Tuesday, 6 April 2010


It’s Easter and notwithstanding personal feelings about organised religion it lends itself to a timely celebration of Spring with all its sense of renewal. The family is still happy to reunite around food, around the table and around Granny. Family.

Tilda Swinton talking about the making of a film about family: I Am Love, with Luca Guadagnino describes this about the film; the lonely journey and the relationship of love to loneliness, as:

‘…the last great taboo of modern western civilisation. Capitalism is built on the idea that one can go out and buy another scented candle and get less lonely somehow. But I think the deal is that you are fully lonely, and the sooner we accept and embrace our loneliness, the healthier we are. And that real love has nothing to do with that romantic idea of oneness, of distracting and healing each other from our loneliness; it’s about witnessing each other as individuals and saying: I’ll show you mine if you show me yours.’

As Swinton says, ‘finding any sense of individual identity is always rather challenging’. So while Guadagnino sees the idea of the energy matrix going through every family as a control issue (well, being Italian one can understand that!), Swinton calls it inheritance. Whatever the legacy, there will always be one. Even the abandoned child creates a parent.

In talking to R about family we get onto the subject of blank spaces in our backgrounds, blank spaces that emanate from cultural alienation, born from seismic historical shifts leading to pan-European migration. In describing the personal impact of these shifts it’s impossible for me to lose sight of the fact that much of mainland Europe shared similar experiences during the last war.

And so we sat in comfortable surroundings listening to Granny tell us about her youth, when, as a teenager crossing Italian farmland on her way to ride her uncle’s horse, she was fired upon by a passing German aircraft. Being seventeen, young and naïve she had no idea what was happening until she later described the green leaves falling from the trees above her head as she ran through woods. She tripped and fell accidentally, the aircraft flew off. Needless to say her wild roaming was quickly curtailed as she received the wrath of her family’s fear. More than sixty years later she recalls how, in her youthful innocence, she said, ‘But why would they want to kill me I’m just a girl?’

Why indeed. Youngsters, who just want to have fun, maybe go garlic picking with their friends in the woods, a trip away from mundane village life, a lark in the woods. Why would anyone want to kill them?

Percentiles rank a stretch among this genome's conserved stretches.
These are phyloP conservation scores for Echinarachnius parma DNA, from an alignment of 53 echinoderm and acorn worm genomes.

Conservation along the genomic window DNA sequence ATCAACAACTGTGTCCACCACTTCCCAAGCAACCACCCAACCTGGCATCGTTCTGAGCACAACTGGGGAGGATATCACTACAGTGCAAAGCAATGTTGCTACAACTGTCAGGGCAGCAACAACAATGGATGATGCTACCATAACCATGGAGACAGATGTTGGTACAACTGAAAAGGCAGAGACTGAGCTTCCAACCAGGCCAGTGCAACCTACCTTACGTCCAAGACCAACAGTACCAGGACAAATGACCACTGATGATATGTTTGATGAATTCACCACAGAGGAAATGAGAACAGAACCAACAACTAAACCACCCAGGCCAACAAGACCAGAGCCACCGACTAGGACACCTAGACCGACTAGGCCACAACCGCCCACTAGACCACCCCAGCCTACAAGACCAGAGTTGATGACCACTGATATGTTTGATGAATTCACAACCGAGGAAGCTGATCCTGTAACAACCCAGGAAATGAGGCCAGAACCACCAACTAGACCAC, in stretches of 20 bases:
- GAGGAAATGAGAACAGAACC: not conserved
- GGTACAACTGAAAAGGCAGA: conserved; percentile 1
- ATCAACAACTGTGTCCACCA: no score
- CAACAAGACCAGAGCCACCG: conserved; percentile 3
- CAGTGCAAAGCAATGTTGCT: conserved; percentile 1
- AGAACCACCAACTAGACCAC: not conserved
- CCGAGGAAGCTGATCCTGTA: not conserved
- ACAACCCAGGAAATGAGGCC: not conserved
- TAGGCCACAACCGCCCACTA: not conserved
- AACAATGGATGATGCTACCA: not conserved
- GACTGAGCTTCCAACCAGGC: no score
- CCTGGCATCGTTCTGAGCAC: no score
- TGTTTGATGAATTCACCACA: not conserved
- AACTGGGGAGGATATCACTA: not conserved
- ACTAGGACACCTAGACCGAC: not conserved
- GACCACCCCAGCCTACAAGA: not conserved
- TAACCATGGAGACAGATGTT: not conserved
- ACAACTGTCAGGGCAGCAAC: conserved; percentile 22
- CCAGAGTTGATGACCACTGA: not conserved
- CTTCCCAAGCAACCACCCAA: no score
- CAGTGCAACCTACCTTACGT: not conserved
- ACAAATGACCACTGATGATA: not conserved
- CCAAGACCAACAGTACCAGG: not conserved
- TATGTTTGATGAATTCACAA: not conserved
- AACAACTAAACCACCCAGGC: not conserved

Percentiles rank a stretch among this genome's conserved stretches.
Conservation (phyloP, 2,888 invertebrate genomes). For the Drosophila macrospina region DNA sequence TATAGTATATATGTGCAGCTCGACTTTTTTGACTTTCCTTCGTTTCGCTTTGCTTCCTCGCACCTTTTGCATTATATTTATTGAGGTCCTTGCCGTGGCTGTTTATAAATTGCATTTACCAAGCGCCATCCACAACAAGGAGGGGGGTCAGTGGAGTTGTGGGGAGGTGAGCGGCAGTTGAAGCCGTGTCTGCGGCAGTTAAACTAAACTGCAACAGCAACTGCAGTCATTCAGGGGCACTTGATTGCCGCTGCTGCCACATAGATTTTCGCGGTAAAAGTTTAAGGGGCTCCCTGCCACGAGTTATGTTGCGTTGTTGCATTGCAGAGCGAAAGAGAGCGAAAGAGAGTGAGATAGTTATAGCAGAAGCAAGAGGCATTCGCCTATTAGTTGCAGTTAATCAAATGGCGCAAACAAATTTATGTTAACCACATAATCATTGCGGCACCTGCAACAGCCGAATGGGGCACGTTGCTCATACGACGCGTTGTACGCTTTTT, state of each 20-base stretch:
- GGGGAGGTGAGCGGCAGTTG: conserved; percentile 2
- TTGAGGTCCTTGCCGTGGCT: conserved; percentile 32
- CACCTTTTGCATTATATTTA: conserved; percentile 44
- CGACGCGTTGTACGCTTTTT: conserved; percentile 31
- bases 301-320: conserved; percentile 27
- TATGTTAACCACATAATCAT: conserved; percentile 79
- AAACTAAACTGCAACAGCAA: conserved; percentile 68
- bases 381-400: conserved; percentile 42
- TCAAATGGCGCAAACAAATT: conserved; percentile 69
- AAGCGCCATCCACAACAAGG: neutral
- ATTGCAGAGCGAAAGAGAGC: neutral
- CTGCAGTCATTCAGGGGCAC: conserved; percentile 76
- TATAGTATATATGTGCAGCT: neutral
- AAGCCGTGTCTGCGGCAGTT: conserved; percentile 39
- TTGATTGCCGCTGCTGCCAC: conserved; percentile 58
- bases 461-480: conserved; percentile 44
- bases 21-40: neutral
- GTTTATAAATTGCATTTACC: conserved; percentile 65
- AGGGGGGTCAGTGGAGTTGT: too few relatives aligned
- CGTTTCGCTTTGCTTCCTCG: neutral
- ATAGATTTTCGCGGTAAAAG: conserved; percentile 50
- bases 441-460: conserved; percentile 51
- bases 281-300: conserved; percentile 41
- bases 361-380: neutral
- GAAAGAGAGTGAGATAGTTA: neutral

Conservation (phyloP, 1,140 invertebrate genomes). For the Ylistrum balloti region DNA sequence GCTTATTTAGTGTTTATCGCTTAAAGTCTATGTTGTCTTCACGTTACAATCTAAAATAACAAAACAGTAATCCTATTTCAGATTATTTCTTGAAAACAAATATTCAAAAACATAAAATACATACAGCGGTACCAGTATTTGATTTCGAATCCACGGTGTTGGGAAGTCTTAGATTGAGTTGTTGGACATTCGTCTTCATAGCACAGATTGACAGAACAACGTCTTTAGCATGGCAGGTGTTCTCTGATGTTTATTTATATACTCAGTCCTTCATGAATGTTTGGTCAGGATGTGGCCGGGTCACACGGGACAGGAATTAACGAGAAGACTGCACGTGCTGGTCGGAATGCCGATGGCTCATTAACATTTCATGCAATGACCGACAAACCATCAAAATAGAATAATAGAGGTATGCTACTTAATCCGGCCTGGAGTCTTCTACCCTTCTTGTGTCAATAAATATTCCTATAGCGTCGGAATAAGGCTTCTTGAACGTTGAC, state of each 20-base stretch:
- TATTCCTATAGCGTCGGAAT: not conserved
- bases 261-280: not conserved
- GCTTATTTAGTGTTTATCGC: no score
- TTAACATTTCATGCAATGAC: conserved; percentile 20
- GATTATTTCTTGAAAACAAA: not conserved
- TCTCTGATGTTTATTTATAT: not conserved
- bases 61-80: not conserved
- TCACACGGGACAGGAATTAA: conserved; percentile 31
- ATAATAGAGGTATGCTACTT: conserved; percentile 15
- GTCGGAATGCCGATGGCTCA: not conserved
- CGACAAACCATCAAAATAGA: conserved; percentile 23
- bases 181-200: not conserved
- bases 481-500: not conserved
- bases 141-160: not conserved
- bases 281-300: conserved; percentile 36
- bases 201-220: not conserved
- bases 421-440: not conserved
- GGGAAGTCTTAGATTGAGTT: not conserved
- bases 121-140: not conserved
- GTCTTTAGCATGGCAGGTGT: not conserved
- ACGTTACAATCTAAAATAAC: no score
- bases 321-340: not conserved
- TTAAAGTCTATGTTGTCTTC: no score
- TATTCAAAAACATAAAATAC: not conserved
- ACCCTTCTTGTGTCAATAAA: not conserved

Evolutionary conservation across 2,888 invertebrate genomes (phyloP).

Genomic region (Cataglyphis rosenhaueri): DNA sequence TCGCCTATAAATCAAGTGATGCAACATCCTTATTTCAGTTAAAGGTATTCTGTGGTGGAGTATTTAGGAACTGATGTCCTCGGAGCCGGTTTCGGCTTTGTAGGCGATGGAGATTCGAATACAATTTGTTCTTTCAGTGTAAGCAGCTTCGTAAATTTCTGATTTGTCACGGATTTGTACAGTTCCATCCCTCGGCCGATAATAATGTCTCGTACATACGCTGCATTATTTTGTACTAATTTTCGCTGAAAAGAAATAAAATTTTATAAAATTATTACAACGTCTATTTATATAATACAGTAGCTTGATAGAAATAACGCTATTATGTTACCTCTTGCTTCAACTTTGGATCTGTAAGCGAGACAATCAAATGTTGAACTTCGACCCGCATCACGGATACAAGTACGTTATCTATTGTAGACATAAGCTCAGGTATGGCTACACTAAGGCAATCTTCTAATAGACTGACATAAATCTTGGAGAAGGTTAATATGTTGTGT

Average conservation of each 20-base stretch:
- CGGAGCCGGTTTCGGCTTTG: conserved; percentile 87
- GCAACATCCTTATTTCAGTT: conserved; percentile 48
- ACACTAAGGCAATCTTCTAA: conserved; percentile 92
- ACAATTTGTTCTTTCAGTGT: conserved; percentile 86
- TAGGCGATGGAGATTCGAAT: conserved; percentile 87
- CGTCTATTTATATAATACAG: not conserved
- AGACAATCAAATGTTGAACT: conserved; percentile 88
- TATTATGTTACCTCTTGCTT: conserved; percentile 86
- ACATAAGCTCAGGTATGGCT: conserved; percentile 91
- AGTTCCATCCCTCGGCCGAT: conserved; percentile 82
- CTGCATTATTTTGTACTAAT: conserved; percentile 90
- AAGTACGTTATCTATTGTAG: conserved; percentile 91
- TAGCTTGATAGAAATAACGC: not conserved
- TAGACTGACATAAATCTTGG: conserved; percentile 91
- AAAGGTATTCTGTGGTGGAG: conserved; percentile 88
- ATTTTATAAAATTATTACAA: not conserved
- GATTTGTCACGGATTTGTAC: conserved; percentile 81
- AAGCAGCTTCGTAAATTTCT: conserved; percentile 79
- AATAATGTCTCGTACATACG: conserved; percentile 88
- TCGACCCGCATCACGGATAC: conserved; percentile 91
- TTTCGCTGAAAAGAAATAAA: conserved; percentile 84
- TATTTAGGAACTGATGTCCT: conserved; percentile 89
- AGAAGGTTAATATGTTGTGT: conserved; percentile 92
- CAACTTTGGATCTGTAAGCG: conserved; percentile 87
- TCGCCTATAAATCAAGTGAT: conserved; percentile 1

Then R recounted his grandfather’s flight from Czechoslovakia as a seventeen year old boy entrusted with the care of his three younger siblings, the youngest of whom was only a toddler. To England he came and set about finding work and raising his family. His parents did not survive the war.

Then there came the story of Mrs W, a woman I only knew as my parents’ friend. She had a number tattooed on her arm and her husband was so tenderly protective of her. She was a naïve teenager once, living on a Polish farm with her family the day soldiers came to take young people for forced labour in Germany. How did she ever recover from the sight of her mother cleaving her two sisters to her side as she herself was pushed forward? The last words she heard her mother utter were ‘take this one’.

How can we ever know these people, our parents? Their separateness from us is so vast; it is created by them for what parent would want to pass the burden of such pain to their offspring? And yet they do. In every denial of their own painful experience they distance themselves from their own created selves. In every protective carapace they manufacture for us to wear against the world, they distance themselves from their own created selves. When they were young they didn’t know they could be victims that would experience the shock of isolation in a perilous world. But they thought they could stop it happening to their own offspring.

Our own children don’t tell us the things they know will hurt us but we know anyway, we sense their pain with a parent’s instinct. As we instinctively sensed our parents’ discord. But not knowing the nature of the injury our role is to stand by helplessly and wait until they feel whole enough to come to us. Maybe food surrogates for feelings, the physical manifestation that says, ‘I see your hurt and I cannot heal it, it is your labour alone but take this nourishment, it is all that can pass between us in safety right now.’

No comments:

Post a comment